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Lessons on pivoting during a time of crisis

Pivot stories are often stories of failure before businesses changed strategies but that doesn’t always have to be the curve to propel you to pivot. Eric Ries, the man that made ‘pivot’ part of the business vernacular coined the term after seeing a pattern in startups that he was working with. When companies ran into a series of obstacles, they re-routed their GPS but the destination and vision remained the same.

Even YouTube was initially launched as a video dating site in 2005 on Valentine’s Day with a slogan, “Tune in, hook up”. They tried paying women $20 to upload videos. The original idea didn’t quite take off as planned, but users realized a better use of the platform than what the creators pitched. Co-founder Jawed Karim uploaded the first-ever video “Me at the Zoo” inspiring users to upload random videos of themselves on the internet, and that was it.

Instagram distilled out of Burbn (yes, it was named after the booze), a check-in app with a small photo-element. Co-founder Kevin Systrom found the platform cluttered and hard-to-understand so he scrapped everything except the photo sharing feature. That’s what a pivot is, it is “redeeming the failure because we learn so much about what’s possible,” Ries says.

What is NOT pivoting?

If you’re an entrepreneur, you’ve probably heard or been told to “pivot” to get through the pandemic inflicted economic crisis. What’s become a buzzword is seeing several connotations or is being surrounded by myths such as it’s done out of desperation, it requires changing your mission, or the most common – you need to be a risk-seeking leader to pivot.

Many entrepreneurs will comment, “we pivot everyday” or “we’re open to it” but that’s not what pivoting is. You do not pivot your strategy every so often. Often “big decisions” are misquoted as pivots. Wharton management professor Jacqueline Kirtley, conducted a field study to see how strategic changes affect startups, and describes “pivot” as something very evocative. “You think of basketball players who have planted one foot and changed direction but kept that one foot down. We usually think about that as the technology or the firm — there’s something you keep, but you change your direction very completely.” You create a set of hypotheses about your firm and test them. The hypothesis either gets validated or invalidated. In the case of the later, you pivot, or change your strategy.

How do you know if you should pivot?

One of the reasons companies pivot is that the founder realizes a major contradiction in their belief, leading to an incremental change, an addition or subtraction in the core strategy, according to Kirtley. In looking at whether or not your company should pivot, here some signs worth considering:

  • Your target demographic’s needs have evolved
  • The product isn’t serving your target market anymore
  • Your business has hit a plateau
  • Profits have consistently been declining
  • Your product is losing relevance in the marketplace
  • One of the elements is getting more traction than others

Lessons on cost-cutting when pivoting

John Runningen, principal at Commenda Capital LLC, a merchant bank providing capital, strategy, and operations support, shared insight on cost-cutting for companies looking to pivot. He says, value is more comprehensive than where a company currently sits or the new strategy they are pivoting to, especially when factoring in today’s economy. “Because the pandemic created such an anomaly, looking where the company currently stands isn’t the best interpretation of their overall value. Instead, you have to factor in the estimated future profitability of the company.”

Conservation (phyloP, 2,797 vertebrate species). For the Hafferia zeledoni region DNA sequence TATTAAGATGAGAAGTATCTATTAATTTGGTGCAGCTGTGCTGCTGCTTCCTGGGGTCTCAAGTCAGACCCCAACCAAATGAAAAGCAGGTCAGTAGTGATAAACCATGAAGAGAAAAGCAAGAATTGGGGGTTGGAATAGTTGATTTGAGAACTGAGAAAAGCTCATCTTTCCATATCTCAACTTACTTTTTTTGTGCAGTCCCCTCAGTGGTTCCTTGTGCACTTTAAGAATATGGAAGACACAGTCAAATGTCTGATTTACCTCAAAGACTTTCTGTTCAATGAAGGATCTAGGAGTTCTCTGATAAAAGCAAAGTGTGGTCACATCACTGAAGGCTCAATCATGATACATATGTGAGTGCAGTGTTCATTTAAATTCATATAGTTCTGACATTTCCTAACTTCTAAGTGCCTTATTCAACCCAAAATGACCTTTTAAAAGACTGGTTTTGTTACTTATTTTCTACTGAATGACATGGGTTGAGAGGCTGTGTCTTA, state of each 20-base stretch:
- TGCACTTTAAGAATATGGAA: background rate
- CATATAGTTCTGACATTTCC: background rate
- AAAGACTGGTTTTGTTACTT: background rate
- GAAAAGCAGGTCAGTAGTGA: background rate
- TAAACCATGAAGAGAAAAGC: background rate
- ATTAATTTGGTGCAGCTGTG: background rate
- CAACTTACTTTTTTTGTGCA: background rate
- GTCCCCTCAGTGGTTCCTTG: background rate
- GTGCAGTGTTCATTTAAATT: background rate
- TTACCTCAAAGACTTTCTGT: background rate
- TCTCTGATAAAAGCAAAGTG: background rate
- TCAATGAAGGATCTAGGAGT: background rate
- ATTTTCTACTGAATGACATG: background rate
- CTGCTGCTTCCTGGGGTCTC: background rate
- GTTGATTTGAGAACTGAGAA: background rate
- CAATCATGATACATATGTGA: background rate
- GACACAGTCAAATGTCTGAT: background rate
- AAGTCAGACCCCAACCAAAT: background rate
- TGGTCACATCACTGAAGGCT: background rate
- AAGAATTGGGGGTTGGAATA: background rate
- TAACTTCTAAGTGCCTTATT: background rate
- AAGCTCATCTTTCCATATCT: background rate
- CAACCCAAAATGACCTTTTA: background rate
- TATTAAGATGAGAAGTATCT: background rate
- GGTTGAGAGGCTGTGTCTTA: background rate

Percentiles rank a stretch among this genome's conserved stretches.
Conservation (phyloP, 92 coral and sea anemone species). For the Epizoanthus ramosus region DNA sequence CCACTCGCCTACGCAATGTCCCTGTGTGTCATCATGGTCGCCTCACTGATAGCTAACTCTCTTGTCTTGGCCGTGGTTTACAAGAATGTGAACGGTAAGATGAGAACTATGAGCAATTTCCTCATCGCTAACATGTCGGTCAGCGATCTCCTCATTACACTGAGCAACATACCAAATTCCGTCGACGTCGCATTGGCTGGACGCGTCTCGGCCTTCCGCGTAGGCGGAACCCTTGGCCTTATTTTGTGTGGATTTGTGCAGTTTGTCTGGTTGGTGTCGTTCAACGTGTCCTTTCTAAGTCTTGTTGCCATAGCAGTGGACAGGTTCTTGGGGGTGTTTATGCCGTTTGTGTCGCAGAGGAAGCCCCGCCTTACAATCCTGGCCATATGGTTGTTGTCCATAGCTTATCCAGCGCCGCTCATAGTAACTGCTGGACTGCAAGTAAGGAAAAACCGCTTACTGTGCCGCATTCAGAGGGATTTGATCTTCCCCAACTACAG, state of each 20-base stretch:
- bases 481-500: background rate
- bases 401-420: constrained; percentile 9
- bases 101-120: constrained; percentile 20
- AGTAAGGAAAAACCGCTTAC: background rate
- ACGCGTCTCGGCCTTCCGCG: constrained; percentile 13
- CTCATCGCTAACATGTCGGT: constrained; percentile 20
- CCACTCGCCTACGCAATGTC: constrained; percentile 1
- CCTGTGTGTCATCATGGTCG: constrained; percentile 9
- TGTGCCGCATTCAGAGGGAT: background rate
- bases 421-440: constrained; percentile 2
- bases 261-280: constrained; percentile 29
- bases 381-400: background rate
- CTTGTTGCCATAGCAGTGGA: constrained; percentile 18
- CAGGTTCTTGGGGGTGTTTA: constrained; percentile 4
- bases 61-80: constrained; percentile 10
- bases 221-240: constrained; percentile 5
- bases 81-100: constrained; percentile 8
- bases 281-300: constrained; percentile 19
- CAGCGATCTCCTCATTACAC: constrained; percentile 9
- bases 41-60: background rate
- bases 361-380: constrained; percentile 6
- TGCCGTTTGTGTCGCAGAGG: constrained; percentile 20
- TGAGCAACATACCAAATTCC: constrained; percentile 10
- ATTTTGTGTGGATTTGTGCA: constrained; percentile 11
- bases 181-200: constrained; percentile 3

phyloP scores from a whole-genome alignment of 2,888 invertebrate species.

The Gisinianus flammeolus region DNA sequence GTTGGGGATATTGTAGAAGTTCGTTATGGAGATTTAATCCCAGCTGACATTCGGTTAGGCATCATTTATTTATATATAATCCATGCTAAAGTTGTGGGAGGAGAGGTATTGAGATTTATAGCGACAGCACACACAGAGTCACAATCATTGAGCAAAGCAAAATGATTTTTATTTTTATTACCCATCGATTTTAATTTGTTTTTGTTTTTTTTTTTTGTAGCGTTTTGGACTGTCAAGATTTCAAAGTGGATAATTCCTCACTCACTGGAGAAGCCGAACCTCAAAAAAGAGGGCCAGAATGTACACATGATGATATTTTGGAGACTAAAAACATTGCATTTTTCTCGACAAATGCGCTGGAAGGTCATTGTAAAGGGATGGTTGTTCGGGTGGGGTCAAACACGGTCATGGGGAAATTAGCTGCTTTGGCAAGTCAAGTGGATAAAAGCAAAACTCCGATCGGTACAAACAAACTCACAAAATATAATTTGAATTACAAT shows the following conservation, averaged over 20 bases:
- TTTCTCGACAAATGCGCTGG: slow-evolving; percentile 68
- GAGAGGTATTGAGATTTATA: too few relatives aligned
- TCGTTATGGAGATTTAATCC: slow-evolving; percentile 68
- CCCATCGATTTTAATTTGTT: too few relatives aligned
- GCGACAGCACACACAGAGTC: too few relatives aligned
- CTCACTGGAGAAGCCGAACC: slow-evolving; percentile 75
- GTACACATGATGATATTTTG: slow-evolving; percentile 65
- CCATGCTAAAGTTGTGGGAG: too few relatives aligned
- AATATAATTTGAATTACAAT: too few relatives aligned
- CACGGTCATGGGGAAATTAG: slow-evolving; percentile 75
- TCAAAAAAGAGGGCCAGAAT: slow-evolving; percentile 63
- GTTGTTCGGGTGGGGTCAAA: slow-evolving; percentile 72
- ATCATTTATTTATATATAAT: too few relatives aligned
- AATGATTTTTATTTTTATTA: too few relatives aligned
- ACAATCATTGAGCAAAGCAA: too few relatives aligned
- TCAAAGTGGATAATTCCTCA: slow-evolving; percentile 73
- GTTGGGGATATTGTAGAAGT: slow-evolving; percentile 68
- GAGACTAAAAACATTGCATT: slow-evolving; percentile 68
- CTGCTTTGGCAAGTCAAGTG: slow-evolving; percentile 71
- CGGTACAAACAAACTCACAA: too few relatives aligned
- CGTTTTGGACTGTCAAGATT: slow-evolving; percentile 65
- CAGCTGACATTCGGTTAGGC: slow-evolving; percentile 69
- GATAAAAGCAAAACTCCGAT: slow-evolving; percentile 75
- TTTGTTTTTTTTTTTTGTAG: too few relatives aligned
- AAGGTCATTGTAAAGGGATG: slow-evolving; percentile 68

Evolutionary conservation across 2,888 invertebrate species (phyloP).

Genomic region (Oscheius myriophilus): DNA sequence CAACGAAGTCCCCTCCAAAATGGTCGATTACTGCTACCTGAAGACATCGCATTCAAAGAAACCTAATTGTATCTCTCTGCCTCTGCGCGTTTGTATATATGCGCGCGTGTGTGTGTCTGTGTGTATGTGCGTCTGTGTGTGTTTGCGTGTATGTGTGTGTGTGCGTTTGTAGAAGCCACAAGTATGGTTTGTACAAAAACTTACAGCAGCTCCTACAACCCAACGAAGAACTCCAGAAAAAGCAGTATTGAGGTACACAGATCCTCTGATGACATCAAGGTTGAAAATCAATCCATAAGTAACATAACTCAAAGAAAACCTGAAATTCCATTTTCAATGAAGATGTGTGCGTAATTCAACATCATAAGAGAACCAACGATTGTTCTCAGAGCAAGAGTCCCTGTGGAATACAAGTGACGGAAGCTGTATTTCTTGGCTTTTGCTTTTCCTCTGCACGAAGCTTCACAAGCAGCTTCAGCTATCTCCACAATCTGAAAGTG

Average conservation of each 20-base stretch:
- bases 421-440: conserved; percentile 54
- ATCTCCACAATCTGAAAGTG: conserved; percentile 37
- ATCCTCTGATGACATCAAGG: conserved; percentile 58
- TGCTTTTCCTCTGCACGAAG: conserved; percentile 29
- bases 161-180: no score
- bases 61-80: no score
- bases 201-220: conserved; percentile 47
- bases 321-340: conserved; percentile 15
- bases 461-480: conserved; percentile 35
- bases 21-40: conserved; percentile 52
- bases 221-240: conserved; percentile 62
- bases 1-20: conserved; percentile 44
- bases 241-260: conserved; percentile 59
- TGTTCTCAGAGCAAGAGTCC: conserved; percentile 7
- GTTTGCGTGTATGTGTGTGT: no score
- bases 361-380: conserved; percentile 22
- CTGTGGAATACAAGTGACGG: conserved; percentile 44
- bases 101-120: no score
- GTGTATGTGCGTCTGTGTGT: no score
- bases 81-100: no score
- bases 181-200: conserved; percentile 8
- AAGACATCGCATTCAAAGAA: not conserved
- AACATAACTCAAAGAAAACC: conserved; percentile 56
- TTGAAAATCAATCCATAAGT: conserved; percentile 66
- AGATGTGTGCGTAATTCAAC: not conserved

For some companies, this period is just a blip in the radar and shouldn’t have a major lasting effect. For others, it can be severely impactful. In regards to the latter, you want to ensure that you are protecting that future profitability, which means you have to have a long-term viewpoint. “You have to be innovative with your offerings, willing to pivot to the new market with both your products/services and operations, and streamline your costs as much as possible.”

Eliminate extra costs but not to the point where it stifles growth

“Reducing costs is the quickest way to increase profitability, but it can also be the most stifling,” Runningen says. In addition, there is a ceiling that you hit with cost cutting – you can only reduce so much before you are at your bare bones budget. Increasing revenue, on the other hand, allows you to exponentially increase profit – there is no ceiling. This can be a longer process and definitely not guaranteed. “I believe when choosing between the two, it’s always good to first start with eliminating any waste in your business on the cost side of the equation but not to the point where it stifles growth. Focus on ways to increase revenue from there.”

Pay attention to areas that have potential overlaps in job responsibilities or where resources are not fully being utilized. Eliminating and/or streamlining those are easy ways to find quick cost reductions. “One of the best methods of identifying these is by reviewing job responsibilities,  your systems, and procedures.” Ask yourself: Is there a way to do this better? Then, look at value-add vs. non-value add activities, with a focus on reducing the latter. Can your travel budget be reduced? Can you outsource some in-house staff? Is there an obsolete product in your warehouse you need to unload?

When cutting costs, you want to ensure you’re not stifling the growth of the company. Make it more streamlined. “With an economic downturn, there can obviously be times where companies must make major changes in order to survive, but those changes should still be strategic with a focus on how to build back up once the economy recovers.”


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